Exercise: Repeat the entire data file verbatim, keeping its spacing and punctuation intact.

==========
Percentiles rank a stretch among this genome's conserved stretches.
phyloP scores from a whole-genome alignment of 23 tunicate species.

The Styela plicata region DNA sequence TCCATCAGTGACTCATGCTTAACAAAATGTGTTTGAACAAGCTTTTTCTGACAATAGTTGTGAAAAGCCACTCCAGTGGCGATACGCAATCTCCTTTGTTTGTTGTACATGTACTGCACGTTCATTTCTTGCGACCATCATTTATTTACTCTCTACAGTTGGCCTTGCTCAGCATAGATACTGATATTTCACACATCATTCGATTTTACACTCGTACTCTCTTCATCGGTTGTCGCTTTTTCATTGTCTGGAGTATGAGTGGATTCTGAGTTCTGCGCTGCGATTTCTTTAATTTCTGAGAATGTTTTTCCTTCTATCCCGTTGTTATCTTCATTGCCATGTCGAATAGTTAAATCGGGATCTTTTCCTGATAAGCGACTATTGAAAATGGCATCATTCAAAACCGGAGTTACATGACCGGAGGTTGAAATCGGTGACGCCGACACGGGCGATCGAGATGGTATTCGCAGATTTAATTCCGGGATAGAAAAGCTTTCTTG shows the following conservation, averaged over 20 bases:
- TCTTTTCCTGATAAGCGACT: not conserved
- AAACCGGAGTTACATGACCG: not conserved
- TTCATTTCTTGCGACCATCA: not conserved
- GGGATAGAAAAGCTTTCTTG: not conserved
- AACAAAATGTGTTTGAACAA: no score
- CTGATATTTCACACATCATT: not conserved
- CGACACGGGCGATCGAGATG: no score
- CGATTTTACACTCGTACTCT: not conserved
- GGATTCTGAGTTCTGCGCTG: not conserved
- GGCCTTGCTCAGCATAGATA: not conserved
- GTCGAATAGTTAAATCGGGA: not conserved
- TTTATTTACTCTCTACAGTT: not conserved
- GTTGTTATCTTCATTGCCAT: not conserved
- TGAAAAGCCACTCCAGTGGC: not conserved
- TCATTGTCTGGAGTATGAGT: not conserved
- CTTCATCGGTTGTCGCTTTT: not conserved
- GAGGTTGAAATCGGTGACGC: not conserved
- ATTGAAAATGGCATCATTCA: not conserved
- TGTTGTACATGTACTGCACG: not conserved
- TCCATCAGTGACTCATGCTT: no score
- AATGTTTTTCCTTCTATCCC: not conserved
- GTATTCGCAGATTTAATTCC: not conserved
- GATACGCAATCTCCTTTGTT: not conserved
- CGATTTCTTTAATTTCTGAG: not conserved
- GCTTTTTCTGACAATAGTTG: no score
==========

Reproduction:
Percentiles rank a stretch among this genome's conserved stretches.
phyloP scores from a whole-genome alignment of 23 tunicate species.

The Styela plicata region DNA sequence TCCATCAGTGACTCATGCTTAACAAAATGTGTTTGAACAAGCTTTTTCTGACAATAGTTGTGAAAAGCCACTCCAGTGGCGATACGCAATCTCCTTTGTTTGTTGTACATGTACTGCACGTTCATTTCTTGCGACCATCATTTATTTACTCTCTACAGTTGGCCTTGCTCAGCATAGATACTGATATTTCACACATCATTCGATTTTACACTCGTACTCTCTTCATCGGTTGTCGCTTTTTCATTGTCTGGAGTATGAGTGGATTCTGAGTTCTGCGCTGCGATTTCTTTAATTTCTGAGAATGTTTTTCCTTCTATCCCGTTGTTATCTTCATTGCCATGTCGAATAGTTAAATCGGGATCTTTTCCTGATAAGCGACTATTGAAAATGGCATCATTCAAAACCGGAGTTACATGACCGGAGGTTGAAATCGGTGACGCCGACACGGGCGATCGAGATGGTATTCGCAGATTTAATTCCGGGATAGAAAAGCTTTCTTG shows the following conservation, averaged over 20 bases:
- TCTTTTCCTGATAAGCGACT: not conserved
- AAACCGGAGTTACATGACCG: not conserved
- TTCATTTCTTGCGACCATCA: not conserved
- GGGATAGAAAAGCTTTCTTG: not conserved
- AACAAAATGTGTTTGAACAA: no score
- CTGATATTTCACACATCATT: not conserved
- CGACACGGGCGATCGAGATG: no score
- CGATTTTACACTCGTACTCT: not conserved
- GGATTCTGAGTTCTGCGCTG: not conserved
- GGCCTTGCTCAGCATAGATA: not conserved
- GTCGAATAGTTAAATCGGGA: not conserved
- TTTATTTACTCTCTACAGTT: not conserved
- GTTGTTATCTTCATTGCCAT: not conserved
- TGAAAAGCCACTCCAGTGGC: not conserved
- TCATTGTCTGGAGTATGAGT: not conserved
- CTTCATCGGTTGTCGCTTTT: not conserved
- GAGGTTGAAATCGGTGACGC: not conserved
- ATTGAAAATGGCATCATTCA: not conserved
- TGTTGTACATGTACTGCACG: not conserved
- TCCATCAGTGACTCATGCTT: no score
- AATGTTTTTCCTTCTATCCC: not conserved
- GTATTCGCAGATTTAATTCC: not conserved
- GATACGCAATCTCCTTTGTT: not conserved
- CGATTTCTTTAATTTCTGAG: not conserved
- GCTTTTTCTGACAATAGTTG: no score